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Description The present invention generally relates to sigma-delta analog-to-digital conversion methods and apparatus, and particularly relates to improved feedback signal generation therein. Sigma-delta analog-to-digital converters (ADCs) represent a popular choice for a wide range of analog-to-digital conversion applications, including precision industrial and scientific applications, and in digital signal processing applications, such as within digital communication transceivers. Their advantages include increasing viability with continuing advances in integrated circuit technology, and the ability to shift quantization noise well outside the frequency range of interest. Therefore, in each feedback cycle, the DAC With this high-current pulse ending condition, the total amount of charge, Q The above examples thus illustrate the use of a current-source based DAC that reduces or eliminates high peak currents but exhibits high sensitivity to clock jitter, and a capacitor-based DAC that exhibits good clock jitter sensitivity but imposes high GBW and slew rate requirements on integrating amplifiers because of its high peak currents, and results in higher DC current consumption. As such, both approaches compromise the design and performance of sigma-delta ADCs. Sigma-delta analog-to-digital converters (ADCs) offer a number of operational advantages, including quantization noise shaping, but they are sensitive to the characteristics and performance of the digital-to-analog converters (DACs) commonly used in their conversion feedback paths. To that end, a method and apparatus taught herein provide an improved DAC for use in the conversion feedback path of a sigma-delta ADC. The DAC uses current pulse shaping to generate a conversion feedback signal in each feedback cycle of the ADC that provides a consistent charge transfer for accurate digital conversion and has a controlled current pulse shape. In at least one embodiment, current pulse control limits a peak current of the conversion feedback signal, thereby yielding commensurate reductions in DC current consumption and the gain-bandwidth (GBW) and slew-rate requirements of the ADC's integration amplifier. Further current pulse control limits residual (ending) current in each feedback cycle, thereby yielding commensurate gains in (feedback cycle) clock jitter insensitivity for continuous-time (CT) sigma-delta ADCs. In one embodiment, a DAC for generating a conversion feedback signal in a sigma-delta type ADC functions as a current pulse generator and comprises a capacitor circuit configured to be pre-charged to a reference voltage for each feedback cycle of the ADC, and a resistive circuit for transferring charge between the capacitor circuit and a loop filter of the ADC in each feedback cycle. The resistive circuit is configured to vary its resistance during each feedback cycle in accordance with a desired current pulse shape for the conversion feedback signal. In at least one such embodiment, the desired current pulse shape is defined by a desired amount of charge to be transferred in each feedback cycle and desired maximum and residual current values for the conversion feedback signal in each feedback cycle. In one or more embodiments, the resistive circuit, which provides series resistance for charge transfer between the capacitor circuit and the (ADC) loop filter, comprises a continuously variable resistance device and an associated resistance control circuit. Current pulse shaping of the conversion feedback signal is realized in each feedback cycle by the resistance control circuit varying the resistance of the variable resistance device during each feedback cycle. By way of non-limiting example, the continuously variable resistance device comprises a pass transistor device, and the resistance control circuit adjusts one or more bias signals of the pass transistor device during each feedback cycle according to the desired current pulse shape of the conversion feedback signal. Of course, such bias signal control may exhibit discrete time changes or continuous time changes. In one or more other embodiments, the resistive circuit comprises a parallel resistor network whose number of resistors actively connected in parallel is changed over the feedback cycle. More particularly, in at least one embodiment, the resistive circuit comprises a parallel resistor network coupled to the capacitor circuit through a switching control circuit that, during each feedback cycle, is configured to increase over time the number of parallel resistors coupling the capacitor circuit to an output node of the resistive circuit. Of course, other switched resistor network arrangements may be used—e.g., series-switched resistors, where switching control over the feedback cycle progressively reduces the series resistance. In at least one switching embodiment, the switching control circuit comprises a switching delay circuit that generates successively delayed switch activation signals during each feedback cycle, wherein each switch activation signal increases (decreases) the number of parallel (series) resistors coupling the capacitor circuit to the output node of the resistive circuit. Switching delays are uniform in one or more embodiments, and non-uniform in one or more other embodiments. Non-uniform delay spacing is used in at least one embodiment to further reduce current peaks in the conversion feedback signal. In another embodiment, a method of generating a conversion feedback signal in a sigma-delta type ADC comprises generating the conversion feedback signal in each feedback cycle of the ADC as a current pulse from a capacitor circuit, and varying a series resistance associated with the capacitor circuit during each feedback cycle according to a desired current pulse shape for the conversion feedback signal. The method includes defining the desired current pulse shape based on a desired amount of charge to be transferred in each feedback cycle and desired maximum and residual current values for the conversion feedback signal in each feedback cycle. For example, the method may include determining the desired maximum current value in accordance with DC current consumption goals and/or gain-bandwidth and slew-rate requirements of the integrating amplifier within the ADC's loop filter, and determining the desired residual current value in accordance with a desired level of clock jitter insensitivity. Of course, the present invention is not limited to the above features and advantages. Indeed, those skilled in the art will recognize additional features and advantages upon reading the following detailed description, and upon viewing the accompanying drawings. Of particular interest to the discussion herein, the ADC More particularly, Notably, as shown in Such operation in combination with the decaying capacitor voltage V Thus, the above method may be understood to include, or otherwise depend on, defining the desired current pulse shape based on a desired amount of charge to be transferred in each feedback cycle (of the subject ADC) and desired maximum and residual current values for the conversion feedback signal in each feedback cycle. For example, one may determine the desired maximum current value of the conversion feedback signal in accordance with a gain-bandwidth limit of the loop filter Referring again to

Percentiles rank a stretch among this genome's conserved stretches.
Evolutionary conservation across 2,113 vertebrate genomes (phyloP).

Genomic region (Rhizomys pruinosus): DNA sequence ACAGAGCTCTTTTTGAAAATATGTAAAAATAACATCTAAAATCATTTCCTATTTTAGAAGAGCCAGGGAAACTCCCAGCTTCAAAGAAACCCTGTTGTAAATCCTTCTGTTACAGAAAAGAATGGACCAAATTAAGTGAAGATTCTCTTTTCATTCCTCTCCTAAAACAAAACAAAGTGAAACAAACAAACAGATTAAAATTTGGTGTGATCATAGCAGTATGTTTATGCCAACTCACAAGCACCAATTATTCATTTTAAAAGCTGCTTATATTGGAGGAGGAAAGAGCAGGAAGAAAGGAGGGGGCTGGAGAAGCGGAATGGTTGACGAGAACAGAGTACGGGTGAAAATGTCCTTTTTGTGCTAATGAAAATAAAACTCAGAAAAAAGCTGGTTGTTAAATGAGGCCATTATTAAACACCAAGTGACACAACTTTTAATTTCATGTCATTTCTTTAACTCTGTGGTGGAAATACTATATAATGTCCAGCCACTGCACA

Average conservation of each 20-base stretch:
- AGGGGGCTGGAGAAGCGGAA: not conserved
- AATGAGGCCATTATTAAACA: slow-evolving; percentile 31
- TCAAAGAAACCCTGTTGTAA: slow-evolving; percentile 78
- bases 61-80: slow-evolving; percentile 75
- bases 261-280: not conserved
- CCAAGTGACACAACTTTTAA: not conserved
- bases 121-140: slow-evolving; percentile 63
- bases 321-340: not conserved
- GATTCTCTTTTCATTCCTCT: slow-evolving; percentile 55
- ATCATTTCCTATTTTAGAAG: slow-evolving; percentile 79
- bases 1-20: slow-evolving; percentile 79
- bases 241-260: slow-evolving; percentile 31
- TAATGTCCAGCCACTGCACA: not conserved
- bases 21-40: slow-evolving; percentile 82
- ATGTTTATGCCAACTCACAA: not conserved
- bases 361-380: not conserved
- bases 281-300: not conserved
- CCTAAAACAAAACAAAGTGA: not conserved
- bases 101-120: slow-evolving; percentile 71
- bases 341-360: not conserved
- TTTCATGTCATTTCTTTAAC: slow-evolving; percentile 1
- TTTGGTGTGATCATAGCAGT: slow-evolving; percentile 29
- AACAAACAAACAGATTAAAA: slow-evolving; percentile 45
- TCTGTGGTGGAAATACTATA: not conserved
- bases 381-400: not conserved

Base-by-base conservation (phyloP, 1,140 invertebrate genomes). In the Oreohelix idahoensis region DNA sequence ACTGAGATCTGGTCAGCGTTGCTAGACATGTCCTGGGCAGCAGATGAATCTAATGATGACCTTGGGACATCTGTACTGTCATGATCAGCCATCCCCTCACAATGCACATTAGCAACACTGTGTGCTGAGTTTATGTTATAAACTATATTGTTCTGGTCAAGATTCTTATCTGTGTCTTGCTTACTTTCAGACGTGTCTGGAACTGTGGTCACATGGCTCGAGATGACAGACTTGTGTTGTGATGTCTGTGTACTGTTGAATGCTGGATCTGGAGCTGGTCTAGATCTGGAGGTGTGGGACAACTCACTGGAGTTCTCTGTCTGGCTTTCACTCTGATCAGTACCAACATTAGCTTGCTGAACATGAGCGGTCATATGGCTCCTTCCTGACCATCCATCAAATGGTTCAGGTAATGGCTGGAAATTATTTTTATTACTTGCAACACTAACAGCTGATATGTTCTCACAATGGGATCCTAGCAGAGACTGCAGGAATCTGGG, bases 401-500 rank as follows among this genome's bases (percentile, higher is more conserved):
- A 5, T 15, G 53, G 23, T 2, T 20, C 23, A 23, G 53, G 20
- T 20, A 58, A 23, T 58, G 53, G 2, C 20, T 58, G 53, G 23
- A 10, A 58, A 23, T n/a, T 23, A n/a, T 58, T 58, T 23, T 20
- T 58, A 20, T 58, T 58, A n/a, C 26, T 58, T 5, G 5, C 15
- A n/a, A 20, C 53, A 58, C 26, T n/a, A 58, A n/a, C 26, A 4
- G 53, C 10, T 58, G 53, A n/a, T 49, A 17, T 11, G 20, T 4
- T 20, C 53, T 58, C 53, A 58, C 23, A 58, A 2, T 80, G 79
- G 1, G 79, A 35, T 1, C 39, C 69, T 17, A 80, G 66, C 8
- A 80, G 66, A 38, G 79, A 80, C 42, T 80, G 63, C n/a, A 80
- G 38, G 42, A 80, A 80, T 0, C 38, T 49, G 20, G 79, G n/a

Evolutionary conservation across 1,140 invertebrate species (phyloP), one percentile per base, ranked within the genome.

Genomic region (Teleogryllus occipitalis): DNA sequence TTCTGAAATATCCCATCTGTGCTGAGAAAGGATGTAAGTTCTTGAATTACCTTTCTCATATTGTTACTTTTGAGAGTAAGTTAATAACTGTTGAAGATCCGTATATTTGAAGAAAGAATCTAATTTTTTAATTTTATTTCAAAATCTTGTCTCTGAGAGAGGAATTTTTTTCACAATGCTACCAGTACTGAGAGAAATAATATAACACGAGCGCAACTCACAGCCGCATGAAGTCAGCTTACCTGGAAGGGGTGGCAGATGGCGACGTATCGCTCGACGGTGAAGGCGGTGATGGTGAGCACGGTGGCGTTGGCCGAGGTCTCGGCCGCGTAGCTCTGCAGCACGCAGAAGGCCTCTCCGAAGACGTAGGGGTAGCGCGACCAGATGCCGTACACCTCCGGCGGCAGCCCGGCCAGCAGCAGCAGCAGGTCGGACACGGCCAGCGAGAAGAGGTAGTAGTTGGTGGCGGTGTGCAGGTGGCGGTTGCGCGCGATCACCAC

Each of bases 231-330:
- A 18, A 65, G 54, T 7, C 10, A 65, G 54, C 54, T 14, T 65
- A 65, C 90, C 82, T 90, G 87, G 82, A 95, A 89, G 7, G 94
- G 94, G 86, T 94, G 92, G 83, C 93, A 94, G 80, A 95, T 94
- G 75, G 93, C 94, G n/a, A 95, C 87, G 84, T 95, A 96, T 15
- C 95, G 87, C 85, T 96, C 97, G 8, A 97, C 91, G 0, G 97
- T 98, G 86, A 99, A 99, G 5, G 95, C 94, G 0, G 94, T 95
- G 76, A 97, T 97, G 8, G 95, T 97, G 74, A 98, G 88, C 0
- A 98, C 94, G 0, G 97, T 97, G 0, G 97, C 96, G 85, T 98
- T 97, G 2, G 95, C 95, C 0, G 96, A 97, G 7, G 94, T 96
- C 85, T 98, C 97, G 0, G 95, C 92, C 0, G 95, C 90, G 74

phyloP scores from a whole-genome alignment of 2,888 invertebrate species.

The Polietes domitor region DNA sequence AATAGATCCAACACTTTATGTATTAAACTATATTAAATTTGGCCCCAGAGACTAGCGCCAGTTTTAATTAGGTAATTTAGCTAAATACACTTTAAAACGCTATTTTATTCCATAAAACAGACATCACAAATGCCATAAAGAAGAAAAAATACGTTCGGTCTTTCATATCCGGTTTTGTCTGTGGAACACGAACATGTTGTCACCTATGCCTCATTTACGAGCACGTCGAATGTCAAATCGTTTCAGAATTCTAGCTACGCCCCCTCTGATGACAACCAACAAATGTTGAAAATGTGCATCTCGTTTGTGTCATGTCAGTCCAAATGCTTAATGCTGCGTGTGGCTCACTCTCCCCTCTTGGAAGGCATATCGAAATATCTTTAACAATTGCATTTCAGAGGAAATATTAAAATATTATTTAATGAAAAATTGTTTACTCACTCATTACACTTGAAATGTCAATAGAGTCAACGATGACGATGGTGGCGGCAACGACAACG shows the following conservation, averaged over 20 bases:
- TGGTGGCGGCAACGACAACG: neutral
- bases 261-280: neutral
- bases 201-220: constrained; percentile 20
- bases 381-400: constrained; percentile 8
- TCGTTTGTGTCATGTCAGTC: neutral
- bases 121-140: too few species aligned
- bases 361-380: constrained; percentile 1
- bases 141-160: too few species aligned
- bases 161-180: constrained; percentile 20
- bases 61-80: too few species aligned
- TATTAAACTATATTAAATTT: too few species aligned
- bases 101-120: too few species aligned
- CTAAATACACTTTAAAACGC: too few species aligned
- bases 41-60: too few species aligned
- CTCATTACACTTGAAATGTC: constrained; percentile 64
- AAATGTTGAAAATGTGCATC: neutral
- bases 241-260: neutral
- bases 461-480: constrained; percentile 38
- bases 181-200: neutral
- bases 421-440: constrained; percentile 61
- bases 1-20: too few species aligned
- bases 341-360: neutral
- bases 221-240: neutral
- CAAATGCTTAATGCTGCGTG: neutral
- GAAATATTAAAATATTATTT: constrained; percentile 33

The residual current level I With the above in mind, one may summarize the bounding constraints defining the desired current pulse shape for the conversion feedback signal as, One approach to implementing the desired current pulse shaping for the DAC-generated conversion feedback signal appears in the ADC embodiment illustrated in More particularly, in this embodiment, the variable resistance device With the above configuration, the DAC At a second, later switching instant, R Of course, it should be understood that the architecture shown in In addition to single-ended versus differential embodiments, it should be understood that the parallel resistor network illustrated in In general, in a parallel resistor network embodiment of the resistive circuit Thus, in a general embodiment, varying the (effective) series resistance associated with the capacitor circuit The illustrated method begins with calculating a value for the capacitor The method continues with finding the time position t The time constant τ In contrast, As Of course, as noted in the discussion of In any of the above configurations, the ADC By incorporating an embodiment of the ADC Further, while one or more illustrative examples given herein involve first-order sigma-delta ADCs, the teachings herein directly apply to higher-order devices. It should be also understood that the teachings herein directly apply to multi-bit quantizers and DACs. Moreover, those skilled in the art will appreciate that any “single-ended signal” illustrations used in this discussion stand as non-limiting examples, and that the teachings herein directly apply to differential signal circuit implementations. Additionally, in one or more embodiments, conversion feedback signal pulse shaping as taught herein may be used to generate feedback signals for only a subset of integrating amplifiers within a sigma-delta ADC loop filter having two or more integrating amplifiers. For example, the inventive current pulse shaping method to conversion feedback signal may be used for an outermost conversion feedback path to a first integrating amplifier in the ADC loop filter, whereas traditional switched-current source techniques may be used to generate conversion feedback signals for one or more inner conversion feedback paths going to additional integrating amplifiers. As such, the present invention is not limited by the foregoing description and accompanying drawings. Instead, the present invention is limited only by the claims and their legal equivalents. Patent Citations